The above observations then bring up the question as to why α-tocopherol, but not the other vitamin E forms, is the preferred form of the vitamin. The answer, perhaps, is the somewhat more effective membrane location, allowing optimal delivery of the antioxidant activity of α-tocopherol. Certainly, the food chemists have long appreciated that α-tocopherol in the presence of a water soluble antioxidant such as ascorbic acid is the most effective antioxidant in food, as reviewed [103]. It is worth pointing out that while the biophysical description of membrane structure and biological function grows ever more sophisticated - admitting to the role of a myriad of different phospholipids, enzymes that modify such lipids, and the domains that protein-lipid complexes might occupy - few studies that investigate the role of antioxidants under conditions of oxidative stress ever measure the specific lipids that are sacrificed by these very conditions. The specific loss of long chain PUFAs, particularly those within a subclass of lipid head group, could have profound effects on the properties of the membrane system under study. Indeed, this topic is just beginning to be studied. Tocopheryl succinate has been shown to change the coordinated activity of kinases and phosphatases in membrane rafts [104]. Moreover, changes in membrane n-3 fatty acids were sufficient to alter signaling; a marked decrease in epidermal growth factor receptor (EGFR) levels in lipid rafts, accompanied by increases in the phosphorylation of both EGFR and p38 mitogen-activated protein kinase (MAPK), in eicosapentaenoic acid (EPA) + docosahexaenoic acid (DHA)-treated cells [105]. It is clear that membrane lipid composition can cause major alterations in cellular responses to signaling molecules.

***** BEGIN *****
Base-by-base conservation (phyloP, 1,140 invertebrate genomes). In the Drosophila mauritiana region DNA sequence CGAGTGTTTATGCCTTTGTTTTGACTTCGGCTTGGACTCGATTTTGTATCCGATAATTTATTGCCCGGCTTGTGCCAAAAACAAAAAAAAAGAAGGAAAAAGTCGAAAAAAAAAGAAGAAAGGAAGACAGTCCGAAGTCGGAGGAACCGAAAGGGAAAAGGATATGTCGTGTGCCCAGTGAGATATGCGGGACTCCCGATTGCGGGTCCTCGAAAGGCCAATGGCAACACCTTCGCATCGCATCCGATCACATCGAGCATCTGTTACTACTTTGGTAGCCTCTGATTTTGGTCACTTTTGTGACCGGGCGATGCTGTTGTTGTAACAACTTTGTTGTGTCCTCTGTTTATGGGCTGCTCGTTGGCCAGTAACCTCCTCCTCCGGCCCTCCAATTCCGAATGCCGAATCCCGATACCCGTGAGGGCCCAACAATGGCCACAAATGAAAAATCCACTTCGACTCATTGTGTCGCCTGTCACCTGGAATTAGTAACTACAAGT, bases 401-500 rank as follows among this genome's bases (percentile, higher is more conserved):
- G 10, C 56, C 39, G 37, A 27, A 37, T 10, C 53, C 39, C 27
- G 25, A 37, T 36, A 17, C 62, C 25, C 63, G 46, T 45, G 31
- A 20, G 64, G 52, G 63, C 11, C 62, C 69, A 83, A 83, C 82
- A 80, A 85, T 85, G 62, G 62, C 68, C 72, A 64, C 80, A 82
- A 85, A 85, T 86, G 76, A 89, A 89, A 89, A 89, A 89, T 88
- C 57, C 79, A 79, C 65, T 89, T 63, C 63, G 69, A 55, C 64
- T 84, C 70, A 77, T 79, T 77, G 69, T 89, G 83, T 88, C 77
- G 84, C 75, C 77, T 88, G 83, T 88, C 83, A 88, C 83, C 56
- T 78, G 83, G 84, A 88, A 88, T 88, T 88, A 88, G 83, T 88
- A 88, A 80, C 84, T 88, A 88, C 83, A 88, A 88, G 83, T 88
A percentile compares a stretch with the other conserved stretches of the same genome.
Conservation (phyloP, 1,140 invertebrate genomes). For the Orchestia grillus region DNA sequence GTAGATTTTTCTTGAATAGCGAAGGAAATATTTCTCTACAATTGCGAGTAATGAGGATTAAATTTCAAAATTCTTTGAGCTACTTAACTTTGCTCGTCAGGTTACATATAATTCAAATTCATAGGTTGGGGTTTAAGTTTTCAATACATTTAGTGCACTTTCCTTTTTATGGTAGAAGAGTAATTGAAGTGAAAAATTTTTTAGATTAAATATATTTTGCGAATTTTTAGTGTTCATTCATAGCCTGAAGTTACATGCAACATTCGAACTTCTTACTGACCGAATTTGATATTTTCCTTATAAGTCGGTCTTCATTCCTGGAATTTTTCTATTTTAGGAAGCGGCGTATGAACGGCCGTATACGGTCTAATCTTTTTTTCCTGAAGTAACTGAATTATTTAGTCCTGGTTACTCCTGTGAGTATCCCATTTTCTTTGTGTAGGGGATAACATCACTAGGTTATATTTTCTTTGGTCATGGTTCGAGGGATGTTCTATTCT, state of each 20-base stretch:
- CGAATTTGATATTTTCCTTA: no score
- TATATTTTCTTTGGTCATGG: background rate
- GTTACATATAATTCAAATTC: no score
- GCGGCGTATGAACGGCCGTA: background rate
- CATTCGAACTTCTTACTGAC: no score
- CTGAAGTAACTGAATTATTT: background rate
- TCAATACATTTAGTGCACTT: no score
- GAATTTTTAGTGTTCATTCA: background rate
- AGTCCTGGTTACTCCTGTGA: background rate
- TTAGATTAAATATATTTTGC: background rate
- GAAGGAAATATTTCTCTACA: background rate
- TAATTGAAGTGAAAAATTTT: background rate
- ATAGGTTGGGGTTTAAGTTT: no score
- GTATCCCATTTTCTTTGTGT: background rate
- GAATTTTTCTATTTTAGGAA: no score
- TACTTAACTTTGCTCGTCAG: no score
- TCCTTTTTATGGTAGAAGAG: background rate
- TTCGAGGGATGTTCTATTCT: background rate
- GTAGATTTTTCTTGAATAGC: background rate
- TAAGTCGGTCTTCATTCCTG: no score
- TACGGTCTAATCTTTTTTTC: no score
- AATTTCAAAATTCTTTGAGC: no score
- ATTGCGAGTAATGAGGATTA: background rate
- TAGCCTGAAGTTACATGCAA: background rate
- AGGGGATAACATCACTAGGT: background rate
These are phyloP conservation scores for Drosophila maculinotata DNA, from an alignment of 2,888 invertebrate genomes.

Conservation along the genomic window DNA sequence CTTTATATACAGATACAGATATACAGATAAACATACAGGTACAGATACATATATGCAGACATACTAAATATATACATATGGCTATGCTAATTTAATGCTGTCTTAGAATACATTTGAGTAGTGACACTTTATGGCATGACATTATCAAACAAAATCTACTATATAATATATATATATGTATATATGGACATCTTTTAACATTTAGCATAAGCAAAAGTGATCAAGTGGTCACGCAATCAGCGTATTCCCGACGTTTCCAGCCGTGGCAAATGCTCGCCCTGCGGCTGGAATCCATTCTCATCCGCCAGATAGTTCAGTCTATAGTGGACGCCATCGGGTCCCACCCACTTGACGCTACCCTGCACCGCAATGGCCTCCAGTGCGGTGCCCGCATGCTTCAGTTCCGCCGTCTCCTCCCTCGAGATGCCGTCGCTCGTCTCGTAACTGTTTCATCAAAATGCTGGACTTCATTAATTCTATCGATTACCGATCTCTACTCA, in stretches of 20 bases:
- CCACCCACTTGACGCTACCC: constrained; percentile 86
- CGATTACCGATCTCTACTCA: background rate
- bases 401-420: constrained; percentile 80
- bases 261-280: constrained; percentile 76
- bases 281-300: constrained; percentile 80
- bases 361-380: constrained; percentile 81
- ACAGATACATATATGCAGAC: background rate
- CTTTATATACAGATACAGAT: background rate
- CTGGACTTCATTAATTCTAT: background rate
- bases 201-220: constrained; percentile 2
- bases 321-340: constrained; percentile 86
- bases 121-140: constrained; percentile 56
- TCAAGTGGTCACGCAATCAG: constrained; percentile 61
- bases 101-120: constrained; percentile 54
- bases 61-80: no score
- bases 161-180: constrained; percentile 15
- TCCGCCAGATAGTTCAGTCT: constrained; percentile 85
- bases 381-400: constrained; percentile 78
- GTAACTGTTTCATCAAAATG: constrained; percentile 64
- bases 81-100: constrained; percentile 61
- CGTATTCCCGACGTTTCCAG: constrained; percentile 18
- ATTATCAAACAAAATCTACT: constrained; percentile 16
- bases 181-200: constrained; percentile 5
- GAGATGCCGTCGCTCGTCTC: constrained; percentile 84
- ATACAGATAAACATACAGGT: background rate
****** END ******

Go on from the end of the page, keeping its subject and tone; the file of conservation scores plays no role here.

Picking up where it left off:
Cytokines and Inflammation